From 9-11 to presidential elections, global drama can often feel like a movie. But as Elisabeth Anker explains in her new book, melodrama is all too real—and it’s a powerful force in our political lives.
By John DiConsiglio
The images of 9-11 are seared into our collective consciousness: A clear September sky erupts in flames as planes hurtle into the World Trade Center. The towers collapse in a hail of smoke and debris. Thousands of loved ones are lost. An insidious villain claims victory. A wounded but determined hero vows to rise from the rubble and fight for freedom.
To many observers, 9-11 seemed to have all the elements of a movie script, and according to Elisabeth Anker, assistant professor of American studies and political science, it’s no coincidence. In her new book, Orgies of Feeling: Melodrama and the Politics of Freedom (Duke University Press), Anker suggests that melodrama, a genre we associate with pulp paperbacks and Hollywood potboilers, has become a persistent and influential force in political discourse. The framing of world events—from a politician’s histrionic language to TV’s explosive images—can be as melodramatic as an action blockbuster. Leaping from the silver screen to our real lives, Anker says melodrama can captivate nations, embolden leaders and even change the course of world events.
Q: First things first, let’s define some terms. What is melodrama?
A: It’s a genre that we associate with books and movies. And it’s a global phenomenon, from Hollywood films and Bollywood videos to telenovelas and Nigeria’s Nollywood. Melodrama often has three standard characters: villain, victim and hero. It offers an intensely emotional narrative that travels from victimization and injury to heroic redemption. It can make people cry for the suffering of others, and make them cheer a hero to victory. So you can see how this translates into our political stories: There’s a grievous crime that causes innocent people to suffer, but the victims’ injury is righted, the villain gets punished and the hero saves the day. That melodramatic framing of events appeals to us because it's reassuring. It gives us a way to explain all the ways that we feel powerless or vulnerable after an event like 9/11.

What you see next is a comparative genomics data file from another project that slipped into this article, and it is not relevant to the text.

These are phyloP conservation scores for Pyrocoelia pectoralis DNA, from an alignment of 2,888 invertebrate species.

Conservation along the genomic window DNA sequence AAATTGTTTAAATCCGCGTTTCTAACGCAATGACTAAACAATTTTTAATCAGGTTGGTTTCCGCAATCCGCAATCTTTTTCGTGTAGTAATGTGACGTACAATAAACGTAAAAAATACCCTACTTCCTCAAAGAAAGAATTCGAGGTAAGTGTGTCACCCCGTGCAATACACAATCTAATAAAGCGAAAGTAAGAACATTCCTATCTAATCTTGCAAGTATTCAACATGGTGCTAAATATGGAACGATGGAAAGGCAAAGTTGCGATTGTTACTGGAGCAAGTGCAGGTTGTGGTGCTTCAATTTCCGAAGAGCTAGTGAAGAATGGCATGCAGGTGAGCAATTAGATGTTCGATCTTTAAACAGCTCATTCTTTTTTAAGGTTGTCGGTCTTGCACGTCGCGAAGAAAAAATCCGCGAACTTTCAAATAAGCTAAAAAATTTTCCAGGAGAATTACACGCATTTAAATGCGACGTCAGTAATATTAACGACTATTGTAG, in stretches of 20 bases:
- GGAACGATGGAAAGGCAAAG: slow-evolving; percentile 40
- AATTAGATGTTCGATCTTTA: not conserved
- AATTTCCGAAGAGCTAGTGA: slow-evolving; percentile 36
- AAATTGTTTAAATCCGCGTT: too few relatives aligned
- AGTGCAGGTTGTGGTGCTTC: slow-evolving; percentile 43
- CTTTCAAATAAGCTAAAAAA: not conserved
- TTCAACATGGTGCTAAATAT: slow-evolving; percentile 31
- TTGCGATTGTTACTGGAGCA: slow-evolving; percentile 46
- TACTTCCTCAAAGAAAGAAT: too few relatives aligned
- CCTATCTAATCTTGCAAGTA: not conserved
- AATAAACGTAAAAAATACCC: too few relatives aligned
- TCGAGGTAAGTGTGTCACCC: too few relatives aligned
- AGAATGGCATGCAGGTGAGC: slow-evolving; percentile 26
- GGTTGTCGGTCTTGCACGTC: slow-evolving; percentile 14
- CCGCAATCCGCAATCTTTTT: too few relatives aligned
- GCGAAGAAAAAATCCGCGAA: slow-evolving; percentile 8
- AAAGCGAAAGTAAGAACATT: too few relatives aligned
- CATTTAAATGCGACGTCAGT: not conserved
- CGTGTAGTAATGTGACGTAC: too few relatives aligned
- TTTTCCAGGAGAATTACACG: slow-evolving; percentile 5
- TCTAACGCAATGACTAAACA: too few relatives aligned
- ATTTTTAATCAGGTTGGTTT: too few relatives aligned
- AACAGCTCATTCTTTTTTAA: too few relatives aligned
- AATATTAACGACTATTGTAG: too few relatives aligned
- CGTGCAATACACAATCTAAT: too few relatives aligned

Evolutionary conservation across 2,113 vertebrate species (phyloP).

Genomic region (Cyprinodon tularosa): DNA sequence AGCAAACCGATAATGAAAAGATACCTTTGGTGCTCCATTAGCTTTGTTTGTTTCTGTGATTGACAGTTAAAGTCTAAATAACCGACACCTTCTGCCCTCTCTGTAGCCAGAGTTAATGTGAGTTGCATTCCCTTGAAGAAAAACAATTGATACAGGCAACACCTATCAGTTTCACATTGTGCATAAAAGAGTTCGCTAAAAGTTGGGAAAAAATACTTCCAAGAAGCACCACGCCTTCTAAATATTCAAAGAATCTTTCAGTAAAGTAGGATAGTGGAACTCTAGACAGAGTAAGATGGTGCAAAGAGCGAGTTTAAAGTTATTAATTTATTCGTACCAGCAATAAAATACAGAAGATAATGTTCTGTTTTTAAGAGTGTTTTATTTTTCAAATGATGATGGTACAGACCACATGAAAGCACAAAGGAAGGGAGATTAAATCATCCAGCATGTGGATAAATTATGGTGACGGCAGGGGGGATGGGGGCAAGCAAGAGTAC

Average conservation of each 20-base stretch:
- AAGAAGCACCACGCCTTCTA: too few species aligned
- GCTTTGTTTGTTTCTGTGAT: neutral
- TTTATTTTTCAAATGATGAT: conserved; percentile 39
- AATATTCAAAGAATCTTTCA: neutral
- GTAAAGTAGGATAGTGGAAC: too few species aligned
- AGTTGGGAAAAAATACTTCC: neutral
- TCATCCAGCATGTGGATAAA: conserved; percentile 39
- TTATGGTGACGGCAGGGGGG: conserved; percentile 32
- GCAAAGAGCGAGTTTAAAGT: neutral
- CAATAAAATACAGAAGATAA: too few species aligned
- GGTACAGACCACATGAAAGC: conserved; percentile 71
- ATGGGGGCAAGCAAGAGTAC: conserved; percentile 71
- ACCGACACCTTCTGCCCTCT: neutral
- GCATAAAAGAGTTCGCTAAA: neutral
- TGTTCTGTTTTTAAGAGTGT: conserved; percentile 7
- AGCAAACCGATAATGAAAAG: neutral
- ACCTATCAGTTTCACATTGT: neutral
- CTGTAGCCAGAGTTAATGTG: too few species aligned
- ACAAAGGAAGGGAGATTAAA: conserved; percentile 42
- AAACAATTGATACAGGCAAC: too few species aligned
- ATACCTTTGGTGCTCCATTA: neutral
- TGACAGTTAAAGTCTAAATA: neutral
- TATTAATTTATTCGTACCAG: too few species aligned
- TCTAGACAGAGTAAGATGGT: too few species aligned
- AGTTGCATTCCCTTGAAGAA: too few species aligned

Q: In your book, you argue that the elements of melodrama are so powerful that we apply them to our political discourse. How exactly does that happen?
A: In the case of a 9-11, we are using this simplified and emotionally wrought moral narrative to make sense of what was an incredibly complicated, frightening and ambiguous event. We, the good guys, were attacked. They, the bad guys, attacked us. The nation gets a lot of moral power from being the victim. And it justifies a militarized understanding of heroism. There’s also a particularly American narrative to this melodrama: the idea that the villain wants to take away our freedom. In the U.S., where freedom is such an important constitutive idea for how we understand our nation, that’s what hits home. Think about President Bush’s first words to the U.S. after 9-11. He said, “Freedom was attacked by a faceless coward and freedom will be defended.” He’s invoking the language of freedom, which is then followed by a heroic response. That signals to us that we are in the realm of melodrama.